Nachtwaechter wrote:Silenthill4life wrote:Maybe it was the facial expression Charlie's corpse had when Murphy viewed his son's body?
Maybe, but I don't think that's very likely considering that the monsters' mouths all look quite different.
The Screamer's facial expression is relatively neutral as she has simply been cut from ear to ear...
Half of the Doll's face is gone, which makes it appear as if it was screaming...
Same goes for the Weeping Bat...
The Prisoner Minions/Juggernauts however appear to be sporting forced smiles.
Let's just assume all the monsters do have messed-up mouths for a symbolic reason. In that case, I think they all mean something different.
- The Screamer is humanoid in appearance and resembles a woman. When idle, it will sometimes rock its arms back and forth as if cradling an imaginary child. Its screams are so deafening that they stun Murphy. This is why I believe that this particular monster might represent Carol Pendleton, since accusing her husband of being responsible for the loss of their child is such a hurtful thing to do that the scream-based attacks seem rather appropriate.
- The Doll is most likely a metaphor for revenge. Much like fighting the Shadows, it ultimately doesn't solve anything. Instead, it is necessary to focus on the actual problem (the Doll/Murphy's guilt) in order to progress. Basically, it's the morgue cutscene in monster form. In that case, the distorted mouth most likely represents Murphy trying to justify himself ("I never hurt anybody who didn't deserve it.")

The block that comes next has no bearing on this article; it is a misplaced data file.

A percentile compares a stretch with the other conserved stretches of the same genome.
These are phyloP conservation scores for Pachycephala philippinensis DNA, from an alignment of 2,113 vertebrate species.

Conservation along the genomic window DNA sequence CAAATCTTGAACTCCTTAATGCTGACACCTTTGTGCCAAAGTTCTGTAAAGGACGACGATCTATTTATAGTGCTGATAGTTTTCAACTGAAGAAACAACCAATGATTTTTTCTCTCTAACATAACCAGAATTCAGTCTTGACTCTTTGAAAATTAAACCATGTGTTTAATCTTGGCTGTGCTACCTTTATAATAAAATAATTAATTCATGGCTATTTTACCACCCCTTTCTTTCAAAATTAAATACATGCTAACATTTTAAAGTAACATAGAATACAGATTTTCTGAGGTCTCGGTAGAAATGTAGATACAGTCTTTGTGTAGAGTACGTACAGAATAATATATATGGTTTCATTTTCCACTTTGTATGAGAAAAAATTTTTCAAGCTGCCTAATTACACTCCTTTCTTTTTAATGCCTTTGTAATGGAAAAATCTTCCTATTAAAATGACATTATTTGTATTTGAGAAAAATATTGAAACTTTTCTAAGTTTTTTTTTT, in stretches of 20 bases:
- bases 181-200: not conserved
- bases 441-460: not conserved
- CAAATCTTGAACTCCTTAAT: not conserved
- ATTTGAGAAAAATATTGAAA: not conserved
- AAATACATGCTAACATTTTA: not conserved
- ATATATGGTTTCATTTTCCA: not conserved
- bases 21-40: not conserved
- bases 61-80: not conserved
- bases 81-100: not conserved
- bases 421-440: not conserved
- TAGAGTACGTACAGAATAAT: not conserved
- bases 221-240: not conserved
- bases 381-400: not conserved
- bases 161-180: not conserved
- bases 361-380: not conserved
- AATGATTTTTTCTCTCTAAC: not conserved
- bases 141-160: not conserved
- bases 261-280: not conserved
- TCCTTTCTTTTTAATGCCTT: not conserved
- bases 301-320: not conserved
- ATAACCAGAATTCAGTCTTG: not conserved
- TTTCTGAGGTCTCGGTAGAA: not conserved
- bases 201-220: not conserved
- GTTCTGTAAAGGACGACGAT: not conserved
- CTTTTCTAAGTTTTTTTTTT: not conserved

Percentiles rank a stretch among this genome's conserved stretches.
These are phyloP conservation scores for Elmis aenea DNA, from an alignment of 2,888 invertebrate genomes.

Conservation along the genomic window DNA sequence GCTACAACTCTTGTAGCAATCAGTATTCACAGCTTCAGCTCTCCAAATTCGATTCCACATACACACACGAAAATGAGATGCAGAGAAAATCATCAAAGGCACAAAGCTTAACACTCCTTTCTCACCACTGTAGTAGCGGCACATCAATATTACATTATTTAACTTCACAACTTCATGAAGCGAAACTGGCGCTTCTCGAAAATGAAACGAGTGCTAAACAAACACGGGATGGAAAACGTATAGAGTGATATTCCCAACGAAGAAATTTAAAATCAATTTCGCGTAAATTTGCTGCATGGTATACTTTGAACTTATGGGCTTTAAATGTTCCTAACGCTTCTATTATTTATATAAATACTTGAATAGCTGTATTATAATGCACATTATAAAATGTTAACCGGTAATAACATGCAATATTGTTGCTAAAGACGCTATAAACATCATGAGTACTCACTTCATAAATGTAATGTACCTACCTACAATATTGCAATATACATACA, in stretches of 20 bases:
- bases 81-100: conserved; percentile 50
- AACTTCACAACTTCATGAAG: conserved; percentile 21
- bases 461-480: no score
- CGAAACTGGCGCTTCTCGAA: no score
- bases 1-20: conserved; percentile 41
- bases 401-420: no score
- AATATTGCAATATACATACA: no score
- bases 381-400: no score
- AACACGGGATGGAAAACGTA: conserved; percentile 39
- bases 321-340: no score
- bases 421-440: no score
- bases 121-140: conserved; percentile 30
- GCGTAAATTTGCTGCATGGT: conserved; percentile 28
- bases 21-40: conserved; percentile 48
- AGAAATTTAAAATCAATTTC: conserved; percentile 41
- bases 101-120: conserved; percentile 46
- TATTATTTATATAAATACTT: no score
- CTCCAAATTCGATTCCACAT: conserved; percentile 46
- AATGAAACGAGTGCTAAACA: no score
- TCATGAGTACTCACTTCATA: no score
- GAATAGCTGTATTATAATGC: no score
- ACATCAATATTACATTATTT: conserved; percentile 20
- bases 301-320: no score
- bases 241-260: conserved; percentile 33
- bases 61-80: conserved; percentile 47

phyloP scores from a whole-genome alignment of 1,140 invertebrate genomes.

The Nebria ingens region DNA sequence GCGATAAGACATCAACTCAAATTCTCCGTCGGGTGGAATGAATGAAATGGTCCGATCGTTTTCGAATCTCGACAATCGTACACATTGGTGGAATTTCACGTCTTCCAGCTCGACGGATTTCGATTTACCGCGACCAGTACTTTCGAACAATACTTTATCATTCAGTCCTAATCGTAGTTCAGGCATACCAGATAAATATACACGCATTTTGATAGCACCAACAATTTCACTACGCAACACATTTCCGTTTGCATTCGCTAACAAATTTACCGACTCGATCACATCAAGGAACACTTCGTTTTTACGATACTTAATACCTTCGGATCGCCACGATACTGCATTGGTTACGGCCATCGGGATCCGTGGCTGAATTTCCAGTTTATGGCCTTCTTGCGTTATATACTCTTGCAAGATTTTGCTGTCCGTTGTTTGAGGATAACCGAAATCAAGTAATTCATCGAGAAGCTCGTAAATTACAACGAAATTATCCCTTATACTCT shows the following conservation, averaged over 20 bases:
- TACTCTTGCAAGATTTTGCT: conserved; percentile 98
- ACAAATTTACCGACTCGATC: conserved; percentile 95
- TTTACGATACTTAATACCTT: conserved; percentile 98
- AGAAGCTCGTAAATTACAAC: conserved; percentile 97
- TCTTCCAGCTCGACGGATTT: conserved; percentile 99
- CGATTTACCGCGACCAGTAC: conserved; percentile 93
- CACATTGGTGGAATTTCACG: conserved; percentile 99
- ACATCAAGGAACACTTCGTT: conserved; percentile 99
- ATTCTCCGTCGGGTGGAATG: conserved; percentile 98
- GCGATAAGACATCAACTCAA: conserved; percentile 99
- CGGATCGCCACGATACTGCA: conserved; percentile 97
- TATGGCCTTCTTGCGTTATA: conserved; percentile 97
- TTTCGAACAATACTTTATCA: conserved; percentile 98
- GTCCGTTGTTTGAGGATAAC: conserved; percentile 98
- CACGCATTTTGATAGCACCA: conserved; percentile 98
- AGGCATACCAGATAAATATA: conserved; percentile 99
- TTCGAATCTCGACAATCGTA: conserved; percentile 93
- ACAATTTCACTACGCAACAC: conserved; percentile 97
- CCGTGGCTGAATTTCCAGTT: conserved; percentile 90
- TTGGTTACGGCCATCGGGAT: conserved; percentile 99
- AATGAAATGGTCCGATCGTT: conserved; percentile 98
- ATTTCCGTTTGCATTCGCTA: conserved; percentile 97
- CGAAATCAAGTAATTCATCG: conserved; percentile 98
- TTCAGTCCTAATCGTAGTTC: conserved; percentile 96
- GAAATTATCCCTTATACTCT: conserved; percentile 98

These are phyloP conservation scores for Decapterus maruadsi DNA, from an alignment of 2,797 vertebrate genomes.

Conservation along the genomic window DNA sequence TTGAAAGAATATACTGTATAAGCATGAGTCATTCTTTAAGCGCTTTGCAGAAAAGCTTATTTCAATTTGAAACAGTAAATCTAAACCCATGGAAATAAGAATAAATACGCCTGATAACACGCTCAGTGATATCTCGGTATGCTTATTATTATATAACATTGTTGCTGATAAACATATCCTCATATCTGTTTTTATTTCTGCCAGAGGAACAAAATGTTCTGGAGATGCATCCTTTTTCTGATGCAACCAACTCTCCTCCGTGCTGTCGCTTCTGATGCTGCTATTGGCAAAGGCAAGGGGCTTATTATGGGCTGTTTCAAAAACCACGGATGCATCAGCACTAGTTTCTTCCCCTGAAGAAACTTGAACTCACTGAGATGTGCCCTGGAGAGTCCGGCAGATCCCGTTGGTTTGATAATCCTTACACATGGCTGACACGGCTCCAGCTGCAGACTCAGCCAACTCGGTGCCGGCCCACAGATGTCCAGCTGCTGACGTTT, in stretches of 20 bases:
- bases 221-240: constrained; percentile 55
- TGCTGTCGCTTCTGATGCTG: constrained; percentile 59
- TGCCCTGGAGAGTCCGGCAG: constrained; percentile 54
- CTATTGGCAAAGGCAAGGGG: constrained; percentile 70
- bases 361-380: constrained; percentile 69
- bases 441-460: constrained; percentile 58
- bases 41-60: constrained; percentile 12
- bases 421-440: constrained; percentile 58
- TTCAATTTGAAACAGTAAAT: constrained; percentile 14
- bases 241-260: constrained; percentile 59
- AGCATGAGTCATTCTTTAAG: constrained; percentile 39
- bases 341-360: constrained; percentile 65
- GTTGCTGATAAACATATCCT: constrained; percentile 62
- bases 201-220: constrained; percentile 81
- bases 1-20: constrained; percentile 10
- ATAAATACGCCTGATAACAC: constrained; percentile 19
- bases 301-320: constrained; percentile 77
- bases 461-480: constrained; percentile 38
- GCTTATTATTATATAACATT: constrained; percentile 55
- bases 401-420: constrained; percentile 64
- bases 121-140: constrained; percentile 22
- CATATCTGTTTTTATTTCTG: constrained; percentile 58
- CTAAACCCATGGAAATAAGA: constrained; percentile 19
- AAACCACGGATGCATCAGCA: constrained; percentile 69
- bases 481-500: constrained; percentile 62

- The Weeping Bat seems to represent isolation. They are associated with dark, confined spaces and often appear or disappear out of nowhere. When idle, they also tend to look over their shoulders, making sure that nobody is approaching them. This is why they most likely represent prison life or solitary confinement. Perhaps their gaping mouths are inspired by abusive guards treating the prisoners like shit.
- The Prisoner Minions/Juggernauts are pretty much just random dudes with forced smiles. Considering that early concept art depicts them as clowns, their main theme seems to be ridicule. Personally, I think that this might apply to both Murphy and Cunningham. First of all, the Prisoner Minions/Juggernauts might be a representation of how Anne sees Murphy, similarly to the Bogeyman. Some of her dialogue ("You think this is funny, don't you?") seems to indicate that she may feel ridiculed by Murphy's presence. However, the Prisoner Minions/Juggernauts might also be Murphy's creations. Maybe he feels as if the justice system has failed him, and both enemies are a representation of Napier since he gets to stay alive in prison in spite of everything he did to Charlie.
Hey man, great post as usual!
You are right. Looking at the monsters' mouths individually (and the differences across them) suggest that each monster would have an individual significance to Murphy.
Do you mind me asking why Murphy appeared to have a sexual take on the doll when he first encounters it in the SH library?
He jokes using innuendo that "someone appears to have specific taste"
Would that imply that he was sexually frustrated following his estrangement from his wife?